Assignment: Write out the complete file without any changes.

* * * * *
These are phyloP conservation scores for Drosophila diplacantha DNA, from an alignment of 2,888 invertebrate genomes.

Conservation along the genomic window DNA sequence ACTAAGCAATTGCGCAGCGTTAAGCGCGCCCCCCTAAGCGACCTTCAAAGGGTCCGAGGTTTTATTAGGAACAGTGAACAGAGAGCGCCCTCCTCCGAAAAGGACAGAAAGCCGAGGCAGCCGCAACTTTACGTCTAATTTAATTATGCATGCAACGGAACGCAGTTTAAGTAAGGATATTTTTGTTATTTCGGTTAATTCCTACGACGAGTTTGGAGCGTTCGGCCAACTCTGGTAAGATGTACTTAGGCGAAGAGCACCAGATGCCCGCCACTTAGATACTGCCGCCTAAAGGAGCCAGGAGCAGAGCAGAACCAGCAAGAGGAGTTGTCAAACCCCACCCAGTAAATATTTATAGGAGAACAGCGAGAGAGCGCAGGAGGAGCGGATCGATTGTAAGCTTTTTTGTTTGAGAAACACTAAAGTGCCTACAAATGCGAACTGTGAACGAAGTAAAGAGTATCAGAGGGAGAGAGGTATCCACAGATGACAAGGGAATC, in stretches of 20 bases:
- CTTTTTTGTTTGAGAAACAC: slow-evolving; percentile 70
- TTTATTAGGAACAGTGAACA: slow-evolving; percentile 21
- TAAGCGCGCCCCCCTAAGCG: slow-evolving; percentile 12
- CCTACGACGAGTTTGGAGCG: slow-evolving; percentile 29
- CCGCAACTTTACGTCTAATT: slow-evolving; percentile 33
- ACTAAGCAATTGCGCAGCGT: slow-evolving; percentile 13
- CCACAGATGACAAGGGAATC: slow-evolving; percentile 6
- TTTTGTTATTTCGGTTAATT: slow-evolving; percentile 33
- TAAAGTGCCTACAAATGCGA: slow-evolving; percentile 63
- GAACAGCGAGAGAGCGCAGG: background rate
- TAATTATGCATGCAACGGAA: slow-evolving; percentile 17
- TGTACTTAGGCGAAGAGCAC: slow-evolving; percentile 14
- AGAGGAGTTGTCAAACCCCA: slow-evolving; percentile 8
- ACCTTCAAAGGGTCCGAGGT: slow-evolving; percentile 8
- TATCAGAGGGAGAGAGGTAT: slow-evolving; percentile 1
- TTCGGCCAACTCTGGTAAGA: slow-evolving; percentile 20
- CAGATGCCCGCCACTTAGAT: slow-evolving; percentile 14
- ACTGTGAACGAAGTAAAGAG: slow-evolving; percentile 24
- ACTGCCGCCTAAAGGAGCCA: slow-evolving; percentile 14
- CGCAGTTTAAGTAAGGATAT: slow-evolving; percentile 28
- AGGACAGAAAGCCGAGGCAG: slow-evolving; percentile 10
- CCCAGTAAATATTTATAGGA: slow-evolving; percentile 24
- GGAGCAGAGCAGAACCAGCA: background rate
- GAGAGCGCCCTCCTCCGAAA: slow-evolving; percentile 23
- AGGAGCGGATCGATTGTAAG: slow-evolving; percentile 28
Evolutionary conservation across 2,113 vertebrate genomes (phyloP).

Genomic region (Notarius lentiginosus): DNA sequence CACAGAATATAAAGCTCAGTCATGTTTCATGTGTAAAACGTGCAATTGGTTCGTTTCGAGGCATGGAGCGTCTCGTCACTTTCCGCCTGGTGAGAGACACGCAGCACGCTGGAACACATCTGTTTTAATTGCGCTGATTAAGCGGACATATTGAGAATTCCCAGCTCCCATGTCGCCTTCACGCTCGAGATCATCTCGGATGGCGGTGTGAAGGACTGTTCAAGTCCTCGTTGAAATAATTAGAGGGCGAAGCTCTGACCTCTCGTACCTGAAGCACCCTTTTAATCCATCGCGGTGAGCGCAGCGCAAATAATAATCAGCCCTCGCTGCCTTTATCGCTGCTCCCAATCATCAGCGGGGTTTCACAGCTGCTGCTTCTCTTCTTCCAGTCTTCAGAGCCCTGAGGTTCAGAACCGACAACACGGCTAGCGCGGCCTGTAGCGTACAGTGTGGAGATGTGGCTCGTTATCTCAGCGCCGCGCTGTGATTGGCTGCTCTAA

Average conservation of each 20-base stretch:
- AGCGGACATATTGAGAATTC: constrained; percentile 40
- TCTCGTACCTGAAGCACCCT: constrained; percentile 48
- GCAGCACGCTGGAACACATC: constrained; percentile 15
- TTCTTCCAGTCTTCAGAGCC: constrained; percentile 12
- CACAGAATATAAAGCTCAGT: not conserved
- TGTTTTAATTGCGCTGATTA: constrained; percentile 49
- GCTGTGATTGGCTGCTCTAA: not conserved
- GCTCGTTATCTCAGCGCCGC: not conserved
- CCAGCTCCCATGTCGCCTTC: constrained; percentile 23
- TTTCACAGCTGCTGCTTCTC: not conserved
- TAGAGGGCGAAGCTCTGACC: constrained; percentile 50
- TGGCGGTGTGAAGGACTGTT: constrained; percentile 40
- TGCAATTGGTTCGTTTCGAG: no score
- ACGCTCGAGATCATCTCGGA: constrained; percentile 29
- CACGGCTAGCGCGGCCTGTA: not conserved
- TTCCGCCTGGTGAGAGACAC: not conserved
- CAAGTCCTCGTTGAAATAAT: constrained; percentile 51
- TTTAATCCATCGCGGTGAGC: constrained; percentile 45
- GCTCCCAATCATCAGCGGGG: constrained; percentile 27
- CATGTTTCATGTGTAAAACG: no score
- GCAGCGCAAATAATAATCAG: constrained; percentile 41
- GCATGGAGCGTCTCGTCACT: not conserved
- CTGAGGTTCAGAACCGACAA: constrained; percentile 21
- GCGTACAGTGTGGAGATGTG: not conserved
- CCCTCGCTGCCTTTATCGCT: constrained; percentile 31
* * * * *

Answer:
These are phyloP conservation scores for Drosophila diplacantha DNA, from an alignment of 2,888 invertebrate genomes.

Conservation along the genomic window DNA sequence ACTAAGCAATTGCGCAGCGTTAAGCGCGCCCCCCTAAGCGACCTTCAAAGGGTCCGAGGTTTTATTAGGAACAGTGAACAGAGAGCGCCCTCCTCCGAAAAGGACAGAAAGCCGAGGCAGCCGCAACTTTACGTCTAATTTAATTATGCATGCAACGGAACGCAGTTTAAGTAAGGATATTTTTGTTATTTCGGTTAATTCCTACGACGAGTTTGGAGCGTTCGGCCAACTCTGGTAAGATGTACTTAGGCGAAGAGCACCAGATGCCCGCCACTTAGATACTGCCGCCTAAAGGAGCCAGGAGCAGAGCAGAACCAGCAAGAGGAGTTGTCAAACCCCACCCAGTAAATATTTATAGGAGAACAGCGAGAGAGCGCAGGAGGAGCGGATCGATTGTAAGCTTTTTTGTTTGAGAAACACTAAAGTGCCTACAAATGCGAACTGTGAACGAAGTAAAGAGTATCAGAGGGAGAGAGGTATCCACAGATGACAAGGGAATC, in stretches of 20 bases:
- CTTTTTTGTTTGAGAAACAC: slow-evolving; percentile 70
- TTTATTAGGAACAGTGAACA: slow-evolving; percentile 21
- TAAGCGCGCCCCCCTAAGCG: slow-evolving; percentile 12
- CCTACGACGAGTTTGGAGCG: slow-evolving; percentile 29
- CCGCAACTTTACGTCTAATT: slow-evolving; percentile 33
- ACTAAGCAATTGCGCAGCGT: slow-evolving; percentile 13
- CCACAGATGACAAGGGAATC: slow-evolving; percentile 6
- TTTTGTTATTTCGGTTAATT: slow-evolving; percentile 33
- TAAAGTGCCTACAAATGCGA: slow-evolving; percentile 63
- GAACAGCGAGAGAGCGCAGG: background rate
- TAATTATGCATGCAACGGAA: slow-evolving; percentile 17
- TGTACTTAGGCGAAGAGCAC: slow-evolving; percentile 14
- AGAGGAGTTGTCAAACCCCA: slow-evolving; percentile 8
- ACCTTCAAAGGGTCCGAGGT: slow-evolving; percentile 8
- TATCAGAGGGAGAGAGGTAT: slow-evolving; percentile 1
- TTCGGCCAACTCTGGTAAGA: slow-evolving; percentile 20
- CAGATGCCCGCCACTTAGAT: slow-evolving; percentile 14
- ACTGTGAACGAAGTAAAGAG: slow-evolving; percentile 24
- ACTGCCGCCTAAAGGAGCCA: slow-evolving; percentile 14
- CGCAGTTTAAGTAAGGATAT: slow-evolving; percentile 28
- AGGACAGAAAGCCGAGGCAG: slow-evolving; percentile 10
- CCCAGTAAATATTTATAGGA: slow-evolving; percentile 24
- GGAGCAGAGCAGAACCAGCA: background rate
- GAGAGCGCCCTCCTCCGAAA: slow-evolving; percentile 23
- AGGAGCGGATCGATTGTAAG: slow-evolving; percentile 28
Evolutionary conservation across 2,113 vertebrate genomes (phyloP).

Genomic region (Notarius lentiginosus): DNA sequence CACAGAATATAAAGCTCAGTCATGTTTCATGTGTAAAACGTGCAATTGGTTCGTTTCGAGGCATGGAGCGTCTCGTCACTTTCCGCCTGGTGAGAGACACGCAGCACGCTGGAACACATCTGTTTTAATTGCGCTGATTAAGCGGACATATTGAGAATTCCCAGCTCCCATGTCGCCTTCACGCTCGAGATCATCTCGGATGGCGGTGTGAAGGACTGTTCAAGTCCTCGTTGAAATAATTAGAGGGCGAAGCTCTGACCTCTCGTACCTGAAGCACCCTTTTAATCCATCGCGGTGAGCGCAGCGCAAATAATAATCAGCCCTCGCTGCCTTTATCGCTGCTCCCAATCATCAGCGGGGTTTCACAGCTGCTGCTTCTCTTCTTCCAGTCTTCAGAGCCCTGAGGTTCAGAACCGACAACACGGCTAGCGCGGCCTGTAGCGTACAGTGTGGAGATGTGGCTCGTTATCTCAGCGCCGCGCTGTGATTGGCTGCTCTAA

Average conservation of each 20-base stretch:
- AGCGGACATATTGAGAATTC: constrained; percentile 40
- TCTCGTACCTGAAGCACCCT: constrained; percentile 48
- GCAGCACGCTGGAACACATC: constrained; percentile 15
- TTCTTCCAGTCTTCAGAGCC: constrained; percentile 12
- CACAGAATATAAAGCTCAGT: not conserved
- TGTTTTAATTGCGCTGATTA: constrained; percentile 49
- GCTGTGATTGGCTGCTCTAA: not conserved
- GCTCGTTATCTCAGCGCCGC: not conserved
- CCAGCTCCCATGTCGCCTTC: constrained; percentile 23
- TTTCACAGCTGCTGCTTCTC: not conserved
- TAGAGGGCGAAGCTCTGACC: constrained; percentile 50
- TGGCGGTGTGAAGGACTGTT: constrained; percentile 40
- TGCAATTGGTTCGTTTCGAG: no score
- ACGCTCGAGATCATCTCGGA: constrained; percentile 29
- CACGGCTAGCGCGGCCTGTA: not conserved
- TTCCGCCTGGTGAGAGACAC: not conserved
- CAAGTCCTCGTTGAAATAAT: constrained; percentile 51
- TTTAATCCATCGCGGTGAGC: constrained; percentile 45
- GCTCCCAATCATCAGCGGGG: constrained; percentile 27
- CATGTTTCATGTGTAAAACG: no score
- GCAGCGCAAATAATAATCAG: constrained; percentile 41
- GCATGGAGCGTCTCGTCACT: not conserved
- CTGAGGTTCAGAACCGACAA: constrained; percentile 21
- GCGTACAGTGTGGAGATGTG: not conserved
- CCCTCGCTGCCTTTATCGCT: constrained; percentile 31